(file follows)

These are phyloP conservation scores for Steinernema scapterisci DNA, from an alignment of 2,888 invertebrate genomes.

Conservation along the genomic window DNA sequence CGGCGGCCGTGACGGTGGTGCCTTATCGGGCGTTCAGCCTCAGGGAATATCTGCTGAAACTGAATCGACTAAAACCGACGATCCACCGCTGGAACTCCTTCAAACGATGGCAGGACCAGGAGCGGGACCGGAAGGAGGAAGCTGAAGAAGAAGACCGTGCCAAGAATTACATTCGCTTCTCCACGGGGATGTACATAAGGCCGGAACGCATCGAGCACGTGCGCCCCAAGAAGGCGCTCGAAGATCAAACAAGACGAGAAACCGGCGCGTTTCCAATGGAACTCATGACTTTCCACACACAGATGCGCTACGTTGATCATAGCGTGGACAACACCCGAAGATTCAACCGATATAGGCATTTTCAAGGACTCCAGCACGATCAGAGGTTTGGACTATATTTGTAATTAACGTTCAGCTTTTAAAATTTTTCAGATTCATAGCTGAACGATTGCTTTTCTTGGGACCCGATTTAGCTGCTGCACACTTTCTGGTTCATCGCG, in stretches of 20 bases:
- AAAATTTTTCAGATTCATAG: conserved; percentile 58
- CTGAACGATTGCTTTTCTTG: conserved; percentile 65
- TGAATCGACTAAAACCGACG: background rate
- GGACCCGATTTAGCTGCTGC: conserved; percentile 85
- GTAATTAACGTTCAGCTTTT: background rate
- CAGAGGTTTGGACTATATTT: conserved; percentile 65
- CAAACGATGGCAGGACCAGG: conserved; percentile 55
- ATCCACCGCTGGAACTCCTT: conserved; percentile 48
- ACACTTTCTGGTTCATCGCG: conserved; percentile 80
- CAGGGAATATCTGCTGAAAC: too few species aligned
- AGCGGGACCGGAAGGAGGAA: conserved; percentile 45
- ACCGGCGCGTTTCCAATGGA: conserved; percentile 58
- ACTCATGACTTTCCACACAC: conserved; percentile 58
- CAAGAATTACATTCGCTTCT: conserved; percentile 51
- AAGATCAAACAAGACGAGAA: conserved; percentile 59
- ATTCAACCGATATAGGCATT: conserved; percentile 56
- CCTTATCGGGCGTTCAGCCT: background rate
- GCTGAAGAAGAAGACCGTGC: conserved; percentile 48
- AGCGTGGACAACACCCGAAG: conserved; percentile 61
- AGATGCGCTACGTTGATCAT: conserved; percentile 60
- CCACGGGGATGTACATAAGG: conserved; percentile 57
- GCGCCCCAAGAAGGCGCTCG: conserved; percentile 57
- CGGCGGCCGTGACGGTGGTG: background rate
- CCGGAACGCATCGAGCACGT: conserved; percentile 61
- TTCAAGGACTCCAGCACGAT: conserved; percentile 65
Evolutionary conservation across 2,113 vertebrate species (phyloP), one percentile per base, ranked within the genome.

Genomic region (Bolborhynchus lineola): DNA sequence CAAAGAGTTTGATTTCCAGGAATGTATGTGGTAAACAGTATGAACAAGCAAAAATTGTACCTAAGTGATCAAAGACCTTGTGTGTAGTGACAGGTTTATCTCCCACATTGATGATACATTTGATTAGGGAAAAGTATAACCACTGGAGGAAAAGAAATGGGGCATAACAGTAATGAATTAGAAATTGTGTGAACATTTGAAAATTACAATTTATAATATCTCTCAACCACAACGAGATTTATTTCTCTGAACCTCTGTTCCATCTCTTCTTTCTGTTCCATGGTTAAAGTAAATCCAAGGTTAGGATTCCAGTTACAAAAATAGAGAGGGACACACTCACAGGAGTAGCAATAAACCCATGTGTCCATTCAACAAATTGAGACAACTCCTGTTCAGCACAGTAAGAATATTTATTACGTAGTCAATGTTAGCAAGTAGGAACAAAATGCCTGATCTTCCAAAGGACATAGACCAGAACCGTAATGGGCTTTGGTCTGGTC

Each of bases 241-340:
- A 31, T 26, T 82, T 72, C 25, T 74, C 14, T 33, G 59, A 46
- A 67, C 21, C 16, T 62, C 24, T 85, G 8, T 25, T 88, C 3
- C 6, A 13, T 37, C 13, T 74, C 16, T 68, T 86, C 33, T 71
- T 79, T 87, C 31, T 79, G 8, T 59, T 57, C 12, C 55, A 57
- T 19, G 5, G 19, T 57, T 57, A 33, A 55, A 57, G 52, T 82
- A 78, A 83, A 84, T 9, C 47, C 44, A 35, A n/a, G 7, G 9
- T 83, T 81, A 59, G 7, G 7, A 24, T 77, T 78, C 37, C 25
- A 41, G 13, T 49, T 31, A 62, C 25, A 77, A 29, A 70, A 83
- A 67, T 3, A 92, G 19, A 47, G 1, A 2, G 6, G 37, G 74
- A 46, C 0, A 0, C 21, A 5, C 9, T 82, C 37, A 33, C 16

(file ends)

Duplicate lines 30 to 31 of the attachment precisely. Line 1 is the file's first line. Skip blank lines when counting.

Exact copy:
Each of bases 241-340:
- A 31, T 26, T 82, T 72, C 25, T 74, C 14, T 33, G 59, A 46